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Creatine Monohydrate

Creatine Monohydrate

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In addition to improving exercise performance, creatine monohydrate is one of the cheapest, most effective, and safest supplements available.

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Possible Benefits

  • Reduce fatigue and tiredness
  • Increase muscle mass and speeding up muscle growth
  • Improving brain and cognitive function
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Required Equipment

Creatine Monohydrate

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How to Do It

Either in powdered form, or capsule/tablet form, take 2-3 grams of creatine monohydrate 2 to 3 times per day with a meal, for a total daily dose of ~ 5 grams.

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Why it works

  • In one study, only 10% of patients in the creatine supplement group experienced fatigue, compared with 80% who experienced fatigue in the control group.
  • Another study determined that creatine led to reduced fatigue and increased energy levels during sleep deprivation.
  • Creatine also reduced fatigue in athletes taking a cycling test and has been used to decrease fatigue when exercising in high heat.
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Time Commitment

2-5 minutes 

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Suggested Frequency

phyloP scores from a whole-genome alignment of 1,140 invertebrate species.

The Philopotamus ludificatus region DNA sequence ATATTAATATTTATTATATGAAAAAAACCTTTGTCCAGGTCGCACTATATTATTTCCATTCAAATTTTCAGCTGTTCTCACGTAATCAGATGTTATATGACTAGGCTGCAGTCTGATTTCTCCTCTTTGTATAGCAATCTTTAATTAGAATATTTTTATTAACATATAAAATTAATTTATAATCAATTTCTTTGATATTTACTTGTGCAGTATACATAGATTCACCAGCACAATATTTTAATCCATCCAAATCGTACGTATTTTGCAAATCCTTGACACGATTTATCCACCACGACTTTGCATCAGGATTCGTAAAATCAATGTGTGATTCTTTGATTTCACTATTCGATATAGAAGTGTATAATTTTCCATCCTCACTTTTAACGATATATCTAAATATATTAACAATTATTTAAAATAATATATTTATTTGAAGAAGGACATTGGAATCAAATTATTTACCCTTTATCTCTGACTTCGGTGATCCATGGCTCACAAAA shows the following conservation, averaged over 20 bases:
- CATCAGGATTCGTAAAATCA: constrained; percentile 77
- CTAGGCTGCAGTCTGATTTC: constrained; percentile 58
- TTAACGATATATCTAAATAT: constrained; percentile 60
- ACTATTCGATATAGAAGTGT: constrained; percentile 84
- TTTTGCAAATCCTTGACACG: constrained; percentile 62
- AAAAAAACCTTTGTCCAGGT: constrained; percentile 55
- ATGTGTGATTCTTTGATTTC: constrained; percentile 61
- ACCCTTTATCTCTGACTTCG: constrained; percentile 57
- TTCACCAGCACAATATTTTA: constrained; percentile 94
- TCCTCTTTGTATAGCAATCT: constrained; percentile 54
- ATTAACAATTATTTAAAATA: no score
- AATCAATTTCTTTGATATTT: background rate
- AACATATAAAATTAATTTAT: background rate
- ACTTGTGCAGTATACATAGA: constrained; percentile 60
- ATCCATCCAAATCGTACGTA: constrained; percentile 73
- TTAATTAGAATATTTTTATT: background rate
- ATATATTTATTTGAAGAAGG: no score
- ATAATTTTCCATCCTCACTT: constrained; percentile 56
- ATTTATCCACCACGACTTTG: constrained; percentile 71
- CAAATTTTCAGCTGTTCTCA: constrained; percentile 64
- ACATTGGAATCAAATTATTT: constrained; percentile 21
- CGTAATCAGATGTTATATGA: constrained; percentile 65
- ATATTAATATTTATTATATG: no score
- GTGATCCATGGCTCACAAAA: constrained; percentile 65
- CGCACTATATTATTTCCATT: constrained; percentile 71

2-3 times per day

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Time of Day

Take in divided doses with meals

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Possible Side Effects


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  • Maintain adequate hydration while taking creatine
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Supporting Studies and Articles

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  1. Kreider RB, Melton C, Rasmussen CJ, et al. Long-term creatine supplementation does not significantly affect clinical markers of health in athletes. Mol Cell Biochem. 2003;244(1-2):95-104.
  2. Nissen SL, Sharp RL. Effect of dietary supplements on lean mass and strength gains with resistance exercise: a meta-analysis. J Appl Physiol (1985). 2003;94(2):651-659. doi:10.1152/japplphysiol.00755.2002
  3. Sakellaris G, Nasis G, Kotsiou M, Tamiolaki M, Charissis G, Evangeliou A. Prevention of traumatic headache, dizziness and fatigue with creatine administration. A pilot study. Acta Paediatr. 2008;97(1):31-34. doi:10.1111/j.1651-2227.2007.00529.x
  4. McMorris T, Harris RC, Swain J, et al. Effect of creatine supplementation and sleep deprivation, with mild exercise, on cognitive and psychomotor performance, mood state, and plasma concentrations of catecholamines and cortisol. Psychopharmacology (Berl). 2006;185(1):93-103. doi:10.1007/s00213-005-0269-z
  5. Smith AE, Walter AA, Herda TJ, et al. Effects of creatine loading on electromyographic fatigue threshold during cycle ergometry in college-aged women. J Int Soc Sports Nutr. 2007;4:20. Published 2007 Nov 26. doi:10.1186/1550-2783-4-20
  6. Hadjicharalambous M, Kilduff LP, Pitsiladis YP. Brain serotonin and dopamine modulators, perceptual responses and endurance performance during exercise in the heat following creatine supplementation. J Int Soc Sports Nutr. 2008;5:14. Published 2008 Sep 30. doi:10.1186/1550-2783-5-14
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